Alpkit's first go at mountain bike trouser is a success, it comes in multiple sizes and leg lengths too, meaning it'll fit skinny long-legged types as well as shorter, chunkier riders. It's nicely styled too.

Product Overview

Overall rating:

Score 9

Alpkit Floe Trouser review


  • Multiple leg lengths that aren’t tied in to waist sizes
  • Good value, cheaper than any other pant out there, excepting Decathlon
  • Comfortable and stretchy fabric, modern fit, and useful features


  • Old school waist retention via poppers and velcro tabs


Alpkit Floe Trouser review


Price as reviewed:


Alpkit is a UK brand with a multisport focus, it makes tents, sleeping bags, outdoor clothing, bikepacking kit, Sonder bikes, and loads more, and its raison d’etre is to make premium stuff with modest prices. The latest garment to measure up is the Floe Trouser, a dedicated mountain bike pant with a slim fit and four-way stretch, does it have what it takes to be one of the best mountain bike trousers around though?

The Floe comes in multiple lengths. Not just sizes, there are five of those, but you can also pick from three lengths because, hey, mountain bikers come in different shapes and sizes. Something the regular fashion world figured out about three hundred years ago when trousers were invented. In fact, besides Endura and it’s dual-option short lengths, or the wonderfully named Thunderpant from 7Mesh with its cuttable legs, we can’t think of a single brand that does this.

The Alpkit Floe pant comes in multiple leg sizes, which is great if you’re tall and skinny and want to avoid the cuff shinning up your leg

I’ve grown tired of trying on trousers that fit round the waist, but come up far too short on the leg. I’m weary of wearing pants that fit my lanky limbs, but are so voluminous they could fit two Darlows around the waist. What I’m saying is that most brands tie leg length into waist circumference, and anyone who doesn’t fit that mould be damned. Alpkit, we salute you.

Alkit’s size guide steered me towards a medium with a long leg, and the fit proved bang on, long enough to stop the trouser leg creeping up my calf when sat down and pedalling. There’s something old school about the Floe Trouser though, the fine tune waist adjustment is courtesy of velcro tabs, which do the job OK but make the waistline bulkier than it needs to be. If you’re wearing a pack that can be an uncomfortable distraction, Alpkit should switch to the ratchet style closure most other brands have adopted.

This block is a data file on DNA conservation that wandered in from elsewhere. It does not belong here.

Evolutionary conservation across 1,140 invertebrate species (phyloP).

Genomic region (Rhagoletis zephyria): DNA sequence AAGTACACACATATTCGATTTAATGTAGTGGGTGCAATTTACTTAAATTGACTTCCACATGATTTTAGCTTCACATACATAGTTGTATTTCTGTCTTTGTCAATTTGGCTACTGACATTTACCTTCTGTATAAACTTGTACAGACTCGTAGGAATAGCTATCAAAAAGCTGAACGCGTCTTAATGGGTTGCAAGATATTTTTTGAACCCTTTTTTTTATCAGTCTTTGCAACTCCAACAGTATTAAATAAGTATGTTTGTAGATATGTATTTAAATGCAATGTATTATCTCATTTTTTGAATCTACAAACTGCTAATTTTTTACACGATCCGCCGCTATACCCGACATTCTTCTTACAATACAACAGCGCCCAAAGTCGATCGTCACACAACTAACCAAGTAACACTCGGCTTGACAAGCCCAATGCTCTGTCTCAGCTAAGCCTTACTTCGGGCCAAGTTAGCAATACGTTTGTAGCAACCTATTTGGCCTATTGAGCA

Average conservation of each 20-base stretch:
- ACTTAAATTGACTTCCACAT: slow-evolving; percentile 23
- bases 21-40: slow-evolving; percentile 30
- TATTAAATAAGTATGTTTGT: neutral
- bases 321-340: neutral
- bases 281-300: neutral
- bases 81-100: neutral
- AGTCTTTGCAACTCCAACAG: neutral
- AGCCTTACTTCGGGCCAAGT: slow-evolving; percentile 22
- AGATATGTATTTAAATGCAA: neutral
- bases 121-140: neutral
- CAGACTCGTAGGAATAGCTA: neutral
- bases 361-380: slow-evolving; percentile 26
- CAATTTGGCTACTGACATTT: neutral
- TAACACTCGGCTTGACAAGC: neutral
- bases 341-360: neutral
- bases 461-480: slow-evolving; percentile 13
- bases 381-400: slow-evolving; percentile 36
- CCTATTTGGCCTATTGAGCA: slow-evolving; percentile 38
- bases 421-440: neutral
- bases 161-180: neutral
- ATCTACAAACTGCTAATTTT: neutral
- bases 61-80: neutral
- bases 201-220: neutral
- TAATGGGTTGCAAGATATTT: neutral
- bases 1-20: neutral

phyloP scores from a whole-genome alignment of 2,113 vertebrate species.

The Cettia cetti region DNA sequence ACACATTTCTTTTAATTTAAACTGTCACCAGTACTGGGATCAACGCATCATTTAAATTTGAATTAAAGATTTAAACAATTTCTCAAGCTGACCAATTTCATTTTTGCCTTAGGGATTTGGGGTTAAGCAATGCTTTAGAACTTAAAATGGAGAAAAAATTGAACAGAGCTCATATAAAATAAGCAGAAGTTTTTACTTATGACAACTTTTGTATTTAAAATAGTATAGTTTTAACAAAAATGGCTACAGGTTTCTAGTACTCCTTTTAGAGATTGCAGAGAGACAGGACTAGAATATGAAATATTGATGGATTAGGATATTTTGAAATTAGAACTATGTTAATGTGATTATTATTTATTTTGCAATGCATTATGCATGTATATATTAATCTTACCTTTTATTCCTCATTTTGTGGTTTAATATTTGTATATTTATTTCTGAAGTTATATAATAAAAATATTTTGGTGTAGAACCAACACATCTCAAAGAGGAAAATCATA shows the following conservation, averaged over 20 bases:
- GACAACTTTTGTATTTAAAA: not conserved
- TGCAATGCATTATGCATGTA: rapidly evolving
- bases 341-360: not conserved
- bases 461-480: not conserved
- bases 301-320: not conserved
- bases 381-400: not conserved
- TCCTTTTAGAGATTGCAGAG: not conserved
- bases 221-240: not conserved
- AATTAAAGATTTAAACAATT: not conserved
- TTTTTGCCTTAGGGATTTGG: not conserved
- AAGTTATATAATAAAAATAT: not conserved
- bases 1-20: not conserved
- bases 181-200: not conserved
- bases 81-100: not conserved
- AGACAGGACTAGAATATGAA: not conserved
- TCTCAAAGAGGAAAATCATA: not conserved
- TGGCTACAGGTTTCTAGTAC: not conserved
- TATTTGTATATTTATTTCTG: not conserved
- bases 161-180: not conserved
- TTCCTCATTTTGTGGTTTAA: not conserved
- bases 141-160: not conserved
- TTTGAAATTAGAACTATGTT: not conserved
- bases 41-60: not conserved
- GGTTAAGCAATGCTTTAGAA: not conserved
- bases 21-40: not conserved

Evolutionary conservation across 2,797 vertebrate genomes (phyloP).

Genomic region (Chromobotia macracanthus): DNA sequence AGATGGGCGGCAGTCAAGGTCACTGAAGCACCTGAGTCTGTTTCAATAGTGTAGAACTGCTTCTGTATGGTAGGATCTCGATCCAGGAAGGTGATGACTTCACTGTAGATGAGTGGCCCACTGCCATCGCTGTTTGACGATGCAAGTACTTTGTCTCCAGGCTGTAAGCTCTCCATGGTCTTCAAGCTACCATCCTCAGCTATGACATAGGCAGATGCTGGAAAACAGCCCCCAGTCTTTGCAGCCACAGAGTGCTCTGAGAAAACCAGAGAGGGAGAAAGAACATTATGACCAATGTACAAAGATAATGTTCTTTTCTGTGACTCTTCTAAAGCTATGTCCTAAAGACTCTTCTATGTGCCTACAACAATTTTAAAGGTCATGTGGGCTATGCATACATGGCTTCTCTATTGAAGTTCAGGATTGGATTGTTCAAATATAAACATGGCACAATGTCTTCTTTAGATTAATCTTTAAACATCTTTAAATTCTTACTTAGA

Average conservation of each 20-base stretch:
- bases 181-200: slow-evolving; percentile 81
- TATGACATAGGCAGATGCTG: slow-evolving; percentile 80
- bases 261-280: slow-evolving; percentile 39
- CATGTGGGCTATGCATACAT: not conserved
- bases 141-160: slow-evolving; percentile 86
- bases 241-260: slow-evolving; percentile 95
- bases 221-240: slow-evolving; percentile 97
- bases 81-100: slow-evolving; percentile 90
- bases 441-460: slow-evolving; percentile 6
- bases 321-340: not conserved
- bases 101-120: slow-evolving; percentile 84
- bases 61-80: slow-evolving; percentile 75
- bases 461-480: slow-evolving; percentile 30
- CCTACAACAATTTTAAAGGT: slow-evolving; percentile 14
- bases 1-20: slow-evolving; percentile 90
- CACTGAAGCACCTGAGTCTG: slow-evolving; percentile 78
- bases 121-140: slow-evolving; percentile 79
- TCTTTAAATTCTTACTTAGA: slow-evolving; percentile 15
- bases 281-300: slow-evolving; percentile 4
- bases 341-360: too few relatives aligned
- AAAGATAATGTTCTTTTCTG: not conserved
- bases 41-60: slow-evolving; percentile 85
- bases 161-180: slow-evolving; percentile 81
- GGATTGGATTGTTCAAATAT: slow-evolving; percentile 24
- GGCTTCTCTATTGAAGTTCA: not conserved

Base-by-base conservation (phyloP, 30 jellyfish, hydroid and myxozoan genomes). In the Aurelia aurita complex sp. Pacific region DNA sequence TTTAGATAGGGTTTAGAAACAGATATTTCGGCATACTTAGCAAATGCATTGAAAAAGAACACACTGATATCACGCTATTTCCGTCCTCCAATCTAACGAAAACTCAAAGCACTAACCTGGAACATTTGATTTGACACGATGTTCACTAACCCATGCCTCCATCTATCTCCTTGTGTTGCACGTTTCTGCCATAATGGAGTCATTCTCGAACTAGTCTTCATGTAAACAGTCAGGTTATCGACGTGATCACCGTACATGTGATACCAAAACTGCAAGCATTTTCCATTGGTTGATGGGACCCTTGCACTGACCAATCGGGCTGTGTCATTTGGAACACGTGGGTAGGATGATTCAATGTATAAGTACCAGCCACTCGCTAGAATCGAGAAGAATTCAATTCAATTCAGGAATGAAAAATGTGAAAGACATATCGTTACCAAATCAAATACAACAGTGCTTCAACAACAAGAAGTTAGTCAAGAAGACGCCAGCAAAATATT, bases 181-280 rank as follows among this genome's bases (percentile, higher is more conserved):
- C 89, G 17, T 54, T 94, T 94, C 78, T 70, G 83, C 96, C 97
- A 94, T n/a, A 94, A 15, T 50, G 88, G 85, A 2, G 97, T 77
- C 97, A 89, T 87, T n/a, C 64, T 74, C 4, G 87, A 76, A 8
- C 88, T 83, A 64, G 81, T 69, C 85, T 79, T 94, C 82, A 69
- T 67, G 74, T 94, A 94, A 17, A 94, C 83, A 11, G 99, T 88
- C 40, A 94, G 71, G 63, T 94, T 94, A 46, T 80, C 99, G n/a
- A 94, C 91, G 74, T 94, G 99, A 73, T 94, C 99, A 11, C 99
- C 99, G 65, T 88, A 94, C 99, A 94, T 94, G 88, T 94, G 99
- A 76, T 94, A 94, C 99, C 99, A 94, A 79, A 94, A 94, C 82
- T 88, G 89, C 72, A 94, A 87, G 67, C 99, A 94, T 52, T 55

The Floe has a slim fit in keeping with current trends, the material stays well out of the way of your drivetrain. The back half of the hem is elasticated, although ideally it needs to be a little tighter here to really grip your ankles. There’s also a tougher stripe of material running up the cuff a short way to save the material from crank wear.

Made from softshell fabric, the Floe feels comfortable and stretchy on your skin, it’s breathable and fairly mid-weight in terms of warmth – there are both hotter and colder trousers out there, while the Floe should be good for most conditions. There’s enough space for kneepads, and there are some nice details – zip hand pockets on either side, and just below them zippered thigh vents.

Other brands need to sit up and take note of the Floe Pant and its multiple leg lengths. If not, the next generation is going to walk all over them.


As it stands it’s very good, keenly priced, well made and the fit system works well. The only thing holding it back is the waist closure. The Duke of Wellington himself would have been proud to get kicked out of the Almack’s Club for wearing such an article.


Length:short, regular, long